Tsutomu Miyazaki: deeply disturbed Japanese serial killer who practiced cannibalism and necrophilia on his young victims.
Joseph Duncan III : paedophilic killer who wiped out an entire family to get to the object of his desire, an 8-year-old girl.
Erno Soto: a deadly phantom who preyed on the children of Harlem and went by the terrifying sobriquet “Charlie Chop-off.”
Jeanne Weber: the babysitter from Hell. Weber strangled to death 10 children left in her care.
Robert Black: a remorseless child killer who sexually assaulted and murdered at least three little girls and may have killed many more.
Gordon Stewart Northcott: axe murderer from the 1920’s who tortured, sexually abused and murdered young boys.
Marc Dutroux: kidnapped six young girls and held them as sex slaves, eventually killing two and allowing two to starve to death.
Marcelo Costa de Andrade: sex fiend and necrophile who targeted slum children in Rio de Janeiro, killing 14 in just eight months.
Arthur Gary Bishop: repulsive paedophile who murdered five young boys, drowning, bludgeoning and strangling them to death.
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Westley Allan Dodd
Like most serial killers, Westley Allan Dodd showed an interest in sex from an early age. He was just 13 years old when he began exposing himself to younger children, standing at an upstairs window at his home and flashing them as they walked by. That inevitably led to complaints being lodged with the police, but the result was little more than a reprimand. Unperturbed, Dodd took his show on the road. He began cruising the neighborhood on his bicycle, flashing any young kid he encountered. When the police again came knocking, Dodd's father agreed to have a "father-son chat" with the boy.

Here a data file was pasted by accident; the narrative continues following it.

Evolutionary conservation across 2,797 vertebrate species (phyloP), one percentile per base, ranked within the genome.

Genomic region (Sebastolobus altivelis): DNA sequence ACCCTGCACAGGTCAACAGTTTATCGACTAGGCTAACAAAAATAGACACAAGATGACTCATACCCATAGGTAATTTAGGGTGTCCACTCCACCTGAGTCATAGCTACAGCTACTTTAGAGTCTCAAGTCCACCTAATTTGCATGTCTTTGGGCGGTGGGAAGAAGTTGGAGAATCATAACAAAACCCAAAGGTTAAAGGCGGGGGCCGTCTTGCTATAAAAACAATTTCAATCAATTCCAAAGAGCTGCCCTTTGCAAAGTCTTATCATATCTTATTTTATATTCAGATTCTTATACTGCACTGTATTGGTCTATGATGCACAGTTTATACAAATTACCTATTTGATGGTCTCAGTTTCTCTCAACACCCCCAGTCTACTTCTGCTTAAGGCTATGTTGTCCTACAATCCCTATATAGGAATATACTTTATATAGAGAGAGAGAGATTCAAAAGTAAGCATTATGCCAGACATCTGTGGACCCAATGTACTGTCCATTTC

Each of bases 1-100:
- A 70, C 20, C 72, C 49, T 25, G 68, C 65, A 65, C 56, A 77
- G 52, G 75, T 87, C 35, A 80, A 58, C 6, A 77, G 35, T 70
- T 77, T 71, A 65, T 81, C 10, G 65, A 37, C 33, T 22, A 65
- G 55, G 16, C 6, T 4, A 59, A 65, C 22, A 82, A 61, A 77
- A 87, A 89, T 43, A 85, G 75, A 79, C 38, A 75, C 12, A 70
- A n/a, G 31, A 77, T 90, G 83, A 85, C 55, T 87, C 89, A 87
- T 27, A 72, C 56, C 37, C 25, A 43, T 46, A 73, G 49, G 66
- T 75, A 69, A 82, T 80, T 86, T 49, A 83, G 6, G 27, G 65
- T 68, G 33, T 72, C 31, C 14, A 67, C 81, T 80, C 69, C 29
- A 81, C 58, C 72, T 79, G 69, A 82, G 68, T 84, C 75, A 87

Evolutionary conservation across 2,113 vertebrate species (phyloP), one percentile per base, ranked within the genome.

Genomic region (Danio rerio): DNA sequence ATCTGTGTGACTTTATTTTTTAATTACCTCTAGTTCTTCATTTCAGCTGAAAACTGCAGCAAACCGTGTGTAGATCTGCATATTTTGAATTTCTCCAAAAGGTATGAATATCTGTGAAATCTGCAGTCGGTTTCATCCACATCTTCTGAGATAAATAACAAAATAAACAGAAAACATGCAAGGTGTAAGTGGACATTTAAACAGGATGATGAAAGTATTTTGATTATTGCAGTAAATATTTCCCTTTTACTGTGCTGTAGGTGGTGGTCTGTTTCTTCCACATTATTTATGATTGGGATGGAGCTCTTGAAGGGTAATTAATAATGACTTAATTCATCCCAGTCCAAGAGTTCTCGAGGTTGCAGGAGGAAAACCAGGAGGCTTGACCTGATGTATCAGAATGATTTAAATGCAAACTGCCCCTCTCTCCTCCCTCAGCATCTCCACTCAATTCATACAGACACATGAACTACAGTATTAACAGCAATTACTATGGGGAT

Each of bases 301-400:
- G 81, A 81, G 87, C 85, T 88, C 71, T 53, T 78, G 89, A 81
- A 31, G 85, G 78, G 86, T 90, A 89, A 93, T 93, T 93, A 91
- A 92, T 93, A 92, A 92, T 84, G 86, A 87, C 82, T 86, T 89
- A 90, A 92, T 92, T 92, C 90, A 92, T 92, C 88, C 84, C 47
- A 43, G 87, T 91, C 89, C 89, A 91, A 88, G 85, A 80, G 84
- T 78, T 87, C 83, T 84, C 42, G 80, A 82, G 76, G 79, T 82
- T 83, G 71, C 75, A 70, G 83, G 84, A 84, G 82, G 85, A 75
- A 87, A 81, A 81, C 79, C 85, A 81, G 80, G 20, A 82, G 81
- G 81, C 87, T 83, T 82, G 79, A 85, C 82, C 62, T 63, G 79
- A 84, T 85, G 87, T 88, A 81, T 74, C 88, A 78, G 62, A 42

Whether or not that conversation actually happened, it seems to have had little impact on young Westley. A year after the flashing incident, his parents divorced and he went to live with his father. At around this time, his deviant behavior escalated from flashing to sexual assault.
At first, Dodd molested the children close to him. An 8-year-old cousin and her 6-year-old brother were first, then the children of a woman his father was dating. But Dodd soon cast a wider net. He began volunteering to babysit neighborhood kids. Later, he became a camp counselor. All the while, he tweaked and perfected his M.O. He learned, for example, that it was easy to manipulate children into inappropriate behaviors by posing those behaviors as a dare or a game. He played on the natural curiosity that children have, on their uncertainty and their desire to act “grown-up.” He also became an expert at concealing his crimes, using intimidation or convincing his young victims to keep the abuse a secret.
Inevitably, though, some of the children did report him. By the age of 15, Dodd had already accumulated several arrests for inappropriate behavior with minors. Yet, amazingly, he was never prosecuted. In each case, the authorities decided on counseling rather than incarceration.